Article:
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Is it OK to discriminate against people because they are smokers? You may argue it’s a simple matter of yes if smokers are imposing costs on you. But what about when they are not imposing costs on you? On the one hand, smokers tend to have characteristics that are affiliated with worse life outcomes than non-smokers. I don’t have the data in front of me, but smokers are lower-income on average than non-smokers. Smokers are lower educated than non-smokers. And these two factors alone correlate with higher crime, worse health outcomes, and more – wholly aside from the impact smoking has directly on those outcomes.

On the other hand, we know more about who is more or less likely to smoke. Native and African American adults smoke in somewhat larger percentages than whites. However, Hispanic and Asian-American adults smoke in smaller percentages. Would having a particular attitude toward smokers imply a particular, opaque, attitude toward a particular racial class? I don’t think so, but I can think of examples in other areas where if we replace “smoking” with some other behavior people would immediately jump to that conclusion.

Finally, as a general point, is it ok to use “smoking” as a signal for whom you might or might not want to affiliate with? After all, if smokers have high discount rates, and smokers seem to have a higher likelihood of making bad decisions than non-smokers, wouldn’t you want to have less contact with them? What are the broader implications of accepting this idea?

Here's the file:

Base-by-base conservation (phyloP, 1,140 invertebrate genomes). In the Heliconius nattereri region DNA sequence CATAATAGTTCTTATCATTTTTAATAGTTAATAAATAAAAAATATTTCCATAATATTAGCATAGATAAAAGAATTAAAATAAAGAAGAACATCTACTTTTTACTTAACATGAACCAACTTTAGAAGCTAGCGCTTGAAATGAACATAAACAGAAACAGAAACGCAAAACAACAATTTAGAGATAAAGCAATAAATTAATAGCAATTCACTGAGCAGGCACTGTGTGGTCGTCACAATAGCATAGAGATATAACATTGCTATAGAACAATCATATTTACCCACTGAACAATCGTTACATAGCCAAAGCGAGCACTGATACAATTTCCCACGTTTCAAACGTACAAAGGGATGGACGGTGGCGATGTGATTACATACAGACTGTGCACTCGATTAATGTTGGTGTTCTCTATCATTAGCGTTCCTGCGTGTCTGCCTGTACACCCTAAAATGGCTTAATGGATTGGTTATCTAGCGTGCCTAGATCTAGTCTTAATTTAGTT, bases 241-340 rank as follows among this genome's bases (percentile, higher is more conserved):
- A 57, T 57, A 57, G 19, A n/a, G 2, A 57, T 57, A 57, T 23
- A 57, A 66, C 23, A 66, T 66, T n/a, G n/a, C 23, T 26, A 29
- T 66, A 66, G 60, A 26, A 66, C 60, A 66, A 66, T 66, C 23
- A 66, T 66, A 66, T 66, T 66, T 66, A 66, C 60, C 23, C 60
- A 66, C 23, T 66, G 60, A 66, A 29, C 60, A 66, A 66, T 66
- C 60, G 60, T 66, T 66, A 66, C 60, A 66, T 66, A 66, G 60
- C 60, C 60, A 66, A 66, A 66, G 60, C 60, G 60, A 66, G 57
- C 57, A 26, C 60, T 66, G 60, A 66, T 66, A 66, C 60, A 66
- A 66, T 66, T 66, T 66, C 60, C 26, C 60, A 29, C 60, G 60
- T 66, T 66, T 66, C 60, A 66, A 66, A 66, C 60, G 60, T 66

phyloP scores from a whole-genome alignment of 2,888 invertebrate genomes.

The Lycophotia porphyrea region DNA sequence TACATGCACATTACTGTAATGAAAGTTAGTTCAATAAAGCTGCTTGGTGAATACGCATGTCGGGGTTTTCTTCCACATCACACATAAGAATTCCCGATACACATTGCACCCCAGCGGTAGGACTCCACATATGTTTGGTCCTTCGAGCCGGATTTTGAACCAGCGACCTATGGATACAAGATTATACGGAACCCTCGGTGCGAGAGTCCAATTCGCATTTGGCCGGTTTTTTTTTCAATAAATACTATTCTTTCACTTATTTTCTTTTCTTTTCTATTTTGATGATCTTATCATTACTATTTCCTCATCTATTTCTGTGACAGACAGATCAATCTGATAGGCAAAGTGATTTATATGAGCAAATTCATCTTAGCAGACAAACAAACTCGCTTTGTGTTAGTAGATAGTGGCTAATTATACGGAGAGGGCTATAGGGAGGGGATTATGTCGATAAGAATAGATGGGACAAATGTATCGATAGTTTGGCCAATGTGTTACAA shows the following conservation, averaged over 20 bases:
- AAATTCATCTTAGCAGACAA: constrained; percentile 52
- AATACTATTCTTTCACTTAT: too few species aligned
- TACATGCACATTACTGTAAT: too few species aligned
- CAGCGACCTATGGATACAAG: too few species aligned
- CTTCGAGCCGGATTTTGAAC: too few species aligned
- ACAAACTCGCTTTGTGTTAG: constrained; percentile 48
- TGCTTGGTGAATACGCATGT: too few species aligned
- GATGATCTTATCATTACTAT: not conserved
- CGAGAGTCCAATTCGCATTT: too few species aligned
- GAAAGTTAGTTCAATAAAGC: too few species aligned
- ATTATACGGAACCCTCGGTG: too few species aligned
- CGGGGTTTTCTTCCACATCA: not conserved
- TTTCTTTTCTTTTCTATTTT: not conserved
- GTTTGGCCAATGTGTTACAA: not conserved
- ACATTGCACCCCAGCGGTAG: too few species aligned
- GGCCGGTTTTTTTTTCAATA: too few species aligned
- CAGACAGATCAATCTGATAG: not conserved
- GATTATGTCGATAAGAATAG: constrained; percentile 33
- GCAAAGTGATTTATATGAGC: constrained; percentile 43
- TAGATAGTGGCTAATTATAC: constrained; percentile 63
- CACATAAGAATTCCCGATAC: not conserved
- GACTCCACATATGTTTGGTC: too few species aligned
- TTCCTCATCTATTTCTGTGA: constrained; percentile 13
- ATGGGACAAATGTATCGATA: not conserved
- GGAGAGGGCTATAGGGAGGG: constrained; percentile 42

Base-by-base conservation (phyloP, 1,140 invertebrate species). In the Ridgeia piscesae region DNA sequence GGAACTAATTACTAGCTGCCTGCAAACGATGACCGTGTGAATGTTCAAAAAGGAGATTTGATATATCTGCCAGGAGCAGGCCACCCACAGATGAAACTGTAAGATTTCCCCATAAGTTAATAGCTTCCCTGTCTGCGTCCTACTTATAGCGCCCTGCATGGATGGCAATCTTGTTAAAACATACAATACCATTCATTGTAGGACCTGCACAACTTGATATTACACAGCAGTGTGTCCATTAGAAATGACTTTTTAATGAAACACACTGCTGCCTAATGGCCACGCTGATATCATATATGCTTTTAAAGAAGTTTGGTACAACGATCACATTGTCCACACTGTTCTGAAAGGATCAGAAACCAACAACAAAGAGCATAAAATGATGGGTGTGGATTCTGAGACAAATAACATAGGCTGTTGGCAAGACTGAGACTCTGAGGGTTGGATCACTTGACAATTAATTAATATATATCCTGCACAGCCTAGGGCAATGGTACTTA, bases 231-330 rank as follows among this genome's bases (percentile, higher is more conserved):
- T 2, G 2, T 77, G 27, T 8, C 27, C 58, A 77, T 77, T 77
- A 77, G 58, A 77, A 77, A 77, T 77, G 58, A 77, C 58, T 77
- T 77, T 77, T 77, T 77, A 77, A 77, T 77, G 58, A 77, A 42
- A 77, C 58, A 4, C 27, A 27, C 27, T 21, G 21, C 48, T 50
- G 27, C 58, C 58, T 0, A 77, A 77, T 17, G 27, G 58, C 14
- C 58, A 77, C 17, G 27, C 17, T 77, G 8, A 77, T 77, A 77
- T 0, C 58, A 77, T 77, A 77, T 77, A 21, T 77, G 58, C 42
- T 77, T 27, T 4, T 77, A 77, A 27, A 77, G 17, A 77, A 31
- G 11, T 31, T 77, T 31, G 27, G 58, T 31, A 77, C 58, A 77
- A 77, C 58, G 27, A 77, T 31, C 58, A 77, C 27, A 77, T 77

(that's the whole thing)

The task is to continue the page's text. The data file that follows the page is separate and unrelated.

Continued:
3 Responses to “Weekend Thought: Diversity and Discrimination Edition”

  1. Alex says:

    Not an answer to your first question, but discriminating against smokers is unlike discriminating against, say, age or gender, because the latter are inherent characteristics. I assume you’re pointing out a consistency issue with someone who claims they respect diversity but then criticize and discriminate against smokers (and maybe an additional inconsistency with sympathizing with the poor, uneducated, sick, etc.?)…But in what situation is it okay to discriminate against anyone if they’re not imposing costs on you? (I wouldn’t be surprised if someone could think of one, but I just can’t now).

    Not sure if this is the other you’re referring to, but another small inconsistency might be between one respecting diversity even if an aspect of the inherent characteristic is something one would criticize (“so it’s OK to smoke as long as you’re Native American?”).

    • Wintercow20 says:

      Just a simpler point. Nominally smoking is a marker, an easily visible one, for other “bad” things and we seem to have no problem with this visible marker being used. Is it ok because smoking is chosen? I’m not sure that’s enough of an answer. There would seem to be many such msrkers like this that we would disapprove of using – like choice of major for example.

  2. Harry says:

    Is not “diversity” a euphemism for discrimination?

    James Taranto has a good article on this subject in The Best of the Web today.

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